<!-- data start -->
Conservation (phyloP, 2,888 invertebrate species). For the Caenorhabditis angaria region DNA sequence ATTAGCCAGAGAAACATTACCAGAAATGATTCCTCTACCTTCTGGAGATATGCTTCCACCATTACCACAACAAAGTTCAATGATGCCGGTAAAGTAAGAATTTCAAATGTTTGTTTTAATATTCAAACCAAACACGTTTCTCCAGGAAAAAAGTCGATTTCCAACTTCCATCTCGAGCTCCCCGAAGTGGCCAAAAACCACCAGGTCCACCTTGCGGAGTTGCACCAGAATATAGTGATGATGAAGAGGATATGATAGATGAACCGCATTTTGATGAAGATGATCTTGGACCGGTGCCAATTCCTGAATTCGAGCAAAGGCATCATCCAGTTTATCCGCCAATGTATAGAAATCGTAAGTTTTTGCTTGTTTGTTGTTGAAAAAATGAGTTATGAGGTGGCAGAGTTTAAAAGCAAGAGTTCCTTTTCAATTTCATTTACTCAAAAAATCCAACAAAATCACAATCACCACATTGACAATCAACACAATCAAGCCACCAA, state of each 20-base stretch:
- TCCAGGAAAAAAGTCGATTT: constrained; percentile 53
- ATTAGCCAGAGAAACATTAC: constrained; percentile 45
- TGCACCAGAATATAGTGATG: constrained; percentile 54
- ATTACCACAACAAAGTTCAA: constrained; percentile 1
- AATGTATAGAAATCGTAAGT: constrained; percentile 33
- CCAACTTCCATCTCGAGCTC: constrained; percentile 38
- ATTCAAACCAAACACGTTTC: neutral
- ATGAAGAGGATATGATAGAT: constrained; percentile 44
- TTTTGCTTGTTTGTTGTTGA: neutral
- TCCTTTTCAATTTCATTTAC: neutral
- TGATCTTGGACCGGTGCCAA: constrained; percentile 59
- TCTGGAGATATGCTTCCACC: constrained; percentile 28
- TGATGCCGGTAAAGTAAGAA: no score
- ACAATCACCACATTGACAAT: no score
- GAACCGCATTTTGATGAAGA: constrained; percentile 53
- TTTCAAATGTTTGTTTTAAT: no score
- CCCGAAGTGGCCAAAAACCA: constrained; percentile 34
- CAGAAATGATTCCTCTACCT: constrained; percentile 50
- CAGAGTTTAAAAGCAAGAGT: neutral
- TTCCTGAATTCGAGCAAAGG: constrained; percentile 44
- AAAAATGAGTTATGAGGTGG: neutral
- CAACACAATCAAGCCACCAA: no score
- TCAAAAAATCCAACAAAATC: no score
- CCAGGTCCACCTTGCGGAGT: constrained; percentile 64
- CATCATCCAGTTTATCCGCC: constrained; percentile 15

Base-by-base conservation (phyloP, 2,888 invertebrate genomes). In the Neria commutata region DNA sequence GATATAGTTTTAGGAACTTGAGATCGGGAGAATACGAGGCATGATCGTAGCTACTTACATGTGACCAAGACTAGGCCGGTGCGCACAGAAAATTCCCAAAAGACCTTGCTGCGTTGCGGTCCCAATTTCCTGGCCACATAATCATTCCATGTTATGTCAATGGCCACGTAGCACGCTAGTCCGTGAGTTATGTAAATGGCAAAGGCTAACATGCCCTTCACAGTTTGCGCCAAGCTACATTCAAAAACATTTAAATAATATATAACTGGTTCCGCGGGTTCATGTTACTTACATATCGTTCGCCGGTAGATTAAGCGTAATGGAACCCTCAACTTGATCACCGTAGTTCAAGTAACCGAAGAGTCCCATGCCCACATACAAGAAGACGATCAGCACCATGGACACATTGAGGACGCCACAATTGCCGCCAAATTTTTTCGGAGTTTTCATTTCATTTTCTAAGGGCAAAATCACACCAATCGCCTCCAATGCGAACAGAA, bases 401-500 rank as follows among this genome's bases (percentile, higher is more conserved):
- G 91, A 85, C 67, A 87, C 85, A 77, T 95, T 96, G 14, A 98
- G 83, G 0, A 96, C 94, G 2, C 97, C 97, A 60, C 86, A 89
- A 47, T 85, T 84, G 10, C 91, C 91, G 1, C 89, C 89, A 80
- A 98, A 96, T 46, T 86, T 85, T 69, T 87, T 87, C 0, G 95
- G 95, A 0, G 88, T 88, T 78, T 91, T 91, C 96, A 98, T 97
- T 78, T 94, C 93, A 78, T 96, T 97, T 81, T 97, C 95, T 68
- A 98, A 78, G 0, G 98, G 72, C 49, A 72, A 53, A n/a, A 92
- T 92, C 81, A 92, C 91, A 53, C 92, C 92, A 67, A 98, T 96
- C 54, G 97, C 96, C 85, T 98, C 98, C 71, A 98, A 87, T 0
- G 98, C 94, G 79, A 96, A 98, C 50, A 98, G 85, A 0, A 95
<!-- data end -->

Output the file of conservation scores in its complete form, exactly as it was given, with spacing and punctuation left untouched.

Conservation (phyloP, 2,888 invertebrate species). For the Caenorhabditis angaria region DNA sequence ATTAGCCAGAGAAACATTACCAGAAATGATTCCTCTACCTTCTGGAGATATGCTTCCACCATTACCACAACAAAGTTCAATGATGCCGGTAAAGTAAGAATTTCAAATGTTTGTTTTAATATTCAAACCAAACACGTTTCTCCAGGAAAAAAGTCGATTTCCAACTTCCATCTCGAGCTCCCCGAAGTGGCCAAAAACCACCAGGTCCACCTTGCGGAGTTGCACCAGAATATAGTGATGATGAAGAGGATATGATAGATGAACCGCATTTTGATGAAGATGATCTTGGACCGGTGCCAATTCCTGAATTCGAGCAAAGGCATCATCCAGTTTATCCGCCAATGTATAGAAATCGTAAGTTTTTGCTTGTTTGTTGTTGAAAAAATGAGTTATGAGGTGGCAGAGTTTAAAAGCAAGAGTTCCTTTTCAATTTCATTTACTCAAAAAATCCAACAAAATCACAATCACCACATTGACAATCAACACAATCAAGCCACCAA, state of each 20-base stretch:
- TCCAGGAAAAAAGTCGATTT: constrained; percentile 53
- ATTAGCCAGAGAAACATTAC: constrained; percentile 45
- TGCACCAGAATATAGTGATG: constrained; percentile 54
- ATTACCACAACAAAGTTCAA: constrained; percentile 1
- AATGTATAGAAATCGTAAGT: constrained; percentile 33
- CCAACTTCCATCTCGAGCTC: constrained; percentile 38
- ATTCAAACCAAACACGTTTC: neutral
- ATGAAGAGGATATGATAGAT: constrained; percentile 44
- TTTTGCTTGTTTGTTGTTGA: neutral
- TCCTTTTCAATTTCATTTAC: neutral
- TGATCTTGGACCGGTGCCAA: constrained; percentile 59
- TCTGGAGATATGCTTCCACC: constrained; percentile 28
- TGATGCCGGTAAAGTAAGAA: no score
- ACAATCACCACATTGACAAT: no score
- GAACCGCATTTTGATGAAGA: constrained; percentile 53
- TTTCAAATGTTTGTTTTAAT: no score
- CCCGAAGTGGCCAAAAACCA: constrained; percentile 34
- CAGAAATGATTCCTCTACCT: constrained; percentile 50
- CAGAGTTTAAAAGCAAGAGT: neutral
- TTCCTGAATTCGAGCAAAGG: constrained; percentile 44
- AAAAATGAGTTATGAGGTGG: neutral
- CAACACAATCAAGCCACCAA: no score
- TCAAAAAATCCAACAAAATC: no score
- CCAGGTCCACCTTGCGGAGT: constrained; percentile 64
- CATCATCCAGTTTATCCGCC: constrained; percentile 15

Base-by-base conservation (phyloP, 2,888 invertebrate genomes). In the Neria commutata region DNA sequence GATATAGTTTTAGGAACTTGAGATCGGGAGAATACGAGGCATGATCGTAGCTACTTACATGTGACCAAGACTAGGCCGGTGCGCACAGAAAATTCCCAAAAGACCTTGCTGCGTTGCGGTCCCAATTTCCTGGCCACATAATCATTCCATGTTATGTCAATGGCCACGTAGCACGCTAGTCCGTGAGTTATGTAAATGGCAAAGGCTAACATGCCCTTCACAGTTTGCGCCAAGCTACATTCAAAAACATTTAAATAATATATAACTGGTTCCGCGGGTTCATGTTACTTACATATCGTTCGCCGGTAGATTAAGCGTAATGGAACCCTCAACTTGATCACCGTAGTTCAAGTAACCGAAGAGTCCCATGCCCACATACAAGAAGACGATCAGCACCATGGACACATTGAGGACGCCACAATTGCCGCCAAATTTTTTCGGAGTTTTCATTTCATTTTCTAAGGGCAAAATCACACCAATCGCCTCCAATGCGAACAGAA, bases 401-500 rank as follows among this genome's bases (percentile, higher is more conserved):
- G 91, A 85, C 67, A 87, C 85, A 77, T 95, T 96, G 14, A 98
- G 83, G 0, A 96, C 94, G 2, C 97, C 97, A 60, C 86, A 89
- A 47, T 85, T 84, G 10, C 91, C 91, G 1, C 89, C 89, A 80
- A 98, A 96, T 46, T 86, T 85, T 69, T 87, T 87, C 0, G 95
- G 95, A 0, G 88, T 88, T 78, T 91, T 91, C 96, A 98, T 97
- T 78, T 94, C 93, A 78, T 96, T 97, T 81, T 97, C 95, T 68
- A 98, A 78, G 0, G 98, G 72, C 49, A 72, A 53, A n/a, A 92
- T 92, C 81, A 92, C 91, A 53, C 92, C 92, A 67, A 98, T 96
- C 54, G 97, C 96, C 85, T 98, C 98, C 71, A 98, A 87, T 0
- G 98, C 94, G 79, A 96, A 98, C 50, A 98, G 85, A 0, A 95